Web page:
In Davids Defence
With Digital copy work the first thing that is done is a white balance followed by a grey scale neutralization.
This gives fantastic control over colour balance and I am sure this is true advantage for colour accuracy of copied work.
I have done both methods and prefer the digital systems for this type of work. The ability to get into each stepwedge and colour balance
is the key.
Histograms and white balance add to the 'betterment' of analog and such theoretical underpinning should be INCLUDED here when such is pertinent. I think that that is a healthy balance to achieve for an 'analog' forum and, thus, prevents creation of an 'absolute' one which denies and segregates digital (any and all reference) from mankind.
There is much to learn from both that will help each 'capture' become more understandable. - David Lyga
Another glaring misdemeanor : Lightjet printers use RGB lasers, not CMY.... But I've got the best of both worlds : optical enlargers RGB.
David, I reckon even if the pictures had been made on film to begin with, they still would have ended up as digital prints. Certainly with architectural work, shooting large format for the movements and then scanning for precise colour control seems to be a no brainer. The most sensible option is using large format cameras with digital backs. On a practical level, optical prints for this type of work wouldn't make sense. Can't imagine you'd find many purist architectural photographers seeing as it's a commissioned job, rather than a fine art. When he insisted the capture "must be digital" I suspect it's less to do with 'accuracy', but control of colour. This type of work depends upon precison, not painterly subtle hues.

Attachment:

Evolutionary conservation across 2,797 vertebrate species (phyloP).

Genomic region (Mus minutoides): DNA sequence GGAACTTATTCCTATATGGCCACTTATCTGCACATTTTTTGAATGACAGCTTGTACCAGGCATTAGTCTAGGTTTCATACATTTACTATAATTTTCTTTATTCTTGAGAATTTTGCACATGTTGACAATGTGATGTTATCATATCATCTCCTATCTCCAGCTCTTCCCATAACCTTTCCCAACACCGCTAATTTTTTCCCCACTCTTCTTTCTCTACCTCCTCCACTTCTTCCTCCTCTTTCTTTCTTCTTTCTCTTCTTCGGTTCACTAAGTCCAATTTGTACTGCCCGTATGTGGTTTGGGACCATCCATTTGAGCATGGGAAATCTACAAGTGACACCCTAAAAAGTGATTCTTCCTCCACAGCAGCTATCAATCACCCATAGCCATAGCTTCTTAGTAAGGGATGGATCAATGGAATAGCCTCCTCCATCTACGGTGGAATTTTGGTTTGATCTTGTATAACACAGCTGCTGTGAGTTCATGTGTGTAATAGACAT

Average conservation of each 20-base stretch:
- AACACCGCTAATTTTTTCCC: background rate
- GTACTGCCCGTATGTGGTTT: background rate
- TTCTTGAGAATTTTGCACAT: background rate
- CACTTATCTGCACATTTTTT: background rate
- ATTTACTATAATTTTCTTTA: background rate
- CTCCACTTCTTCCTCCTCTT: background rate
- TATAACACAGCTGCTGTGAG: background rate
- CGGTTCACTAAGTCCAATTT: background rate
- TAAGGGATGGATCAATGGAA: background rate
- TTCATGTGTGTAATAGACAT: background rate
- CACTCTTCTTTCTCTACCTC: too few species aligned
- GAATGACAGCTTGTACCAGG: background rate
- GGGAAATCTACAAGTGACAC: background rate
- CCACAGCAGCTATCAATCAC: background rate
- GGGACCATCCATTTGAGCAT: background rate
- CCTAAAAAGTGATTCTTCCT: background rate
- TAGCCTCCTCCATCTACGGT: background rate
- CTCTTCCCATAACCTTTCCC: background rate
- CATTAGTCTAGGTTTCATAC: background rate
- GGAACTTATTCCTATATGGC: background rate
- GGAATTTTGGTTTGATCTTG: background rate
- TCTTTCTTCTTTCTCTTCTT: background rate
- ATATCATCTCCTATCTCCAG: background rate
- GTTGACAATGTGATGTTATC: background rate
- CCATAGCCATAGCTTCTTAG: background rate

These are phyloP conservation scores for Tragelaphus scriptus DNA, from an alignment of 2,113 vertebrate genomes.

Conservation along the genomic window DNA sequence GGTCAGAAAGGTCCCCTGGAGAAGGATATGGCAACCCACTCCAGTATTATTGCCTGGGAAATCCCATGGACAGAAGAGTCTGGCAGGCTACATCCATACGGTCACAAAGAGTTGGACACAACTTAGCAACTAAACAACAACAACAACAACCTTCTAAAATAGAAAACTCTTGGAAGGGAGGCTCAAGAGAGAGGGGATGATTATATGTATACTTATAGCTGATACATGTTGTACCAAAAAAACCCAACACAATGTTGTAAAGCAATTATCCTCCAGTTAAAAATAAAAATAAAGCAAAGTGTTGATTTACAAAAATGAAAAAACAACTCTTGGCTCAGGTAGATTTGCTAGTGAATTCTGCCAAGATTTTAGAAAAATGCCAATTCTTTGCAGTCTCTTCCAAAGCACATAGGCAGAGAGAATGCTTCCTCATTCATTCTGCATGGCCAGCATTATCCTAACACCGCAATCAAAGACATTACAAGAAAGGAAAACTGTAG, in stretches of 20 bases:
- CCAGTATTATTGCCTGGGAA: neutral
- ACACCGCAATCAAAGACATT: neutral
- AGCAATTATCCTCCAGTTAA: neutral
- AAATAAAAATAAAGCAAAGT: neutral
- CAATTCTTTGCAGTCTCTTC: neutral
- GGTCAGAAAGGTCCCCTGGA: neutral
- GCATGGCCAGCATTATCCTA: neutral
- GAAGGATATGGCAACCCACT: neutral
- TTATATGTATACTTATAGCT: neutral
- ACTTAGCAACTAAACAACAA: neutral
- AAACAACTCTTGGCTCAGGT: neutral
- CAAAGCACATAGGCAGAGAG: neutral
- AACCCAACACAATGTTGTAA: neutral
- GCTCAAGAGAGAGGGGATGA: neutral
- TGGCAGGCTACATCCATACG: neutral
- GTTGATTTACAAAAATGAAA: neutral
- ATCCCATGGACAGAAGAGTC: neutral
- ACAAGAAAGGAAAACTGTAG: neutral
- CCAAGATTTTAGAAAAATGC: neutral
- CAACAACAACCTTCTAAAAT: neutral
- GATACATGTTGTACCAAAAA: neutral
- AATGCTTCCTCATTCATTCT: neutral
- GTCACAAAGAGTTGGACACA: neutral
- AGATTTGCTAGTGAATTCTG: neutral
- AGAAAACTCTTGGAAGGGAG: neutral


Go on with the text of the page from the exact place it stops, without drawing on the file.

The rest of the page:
Oh bull shit. This is just another thread to talk about digital. I don't believe that is what APUG is about and not why I'm here.
Color purity in analog is based on chemistry. Color negative films are the best capture medium and color prints from them by any means (including scans and digital prints). Digital systems capture color reasonably well and have software to fix any problems. The real problem comes in grain and sharpness. Digital fails.
As far as image stability, analog films last for years while digital storage is rather fugitive. Analog prints are quite stable, and the prediction now is for Endura and CA prints to last for up to 200 years depending on storage. Digital prints are an unknown quantity at this time due to a number of issues. So, one cannot say.
"Color negative films are the best capture medium ..."
Coming from PE, this is rather confirming and even amazing. He is saying that chemistry is better than digital, at least in a theoretical sense; and that assertion is very uplifting for analog.
And, yes, batwister, 'control' is the underpinning of digital's 'legitimacy' especially with conservancy that must be 'hue true'. - David Lyga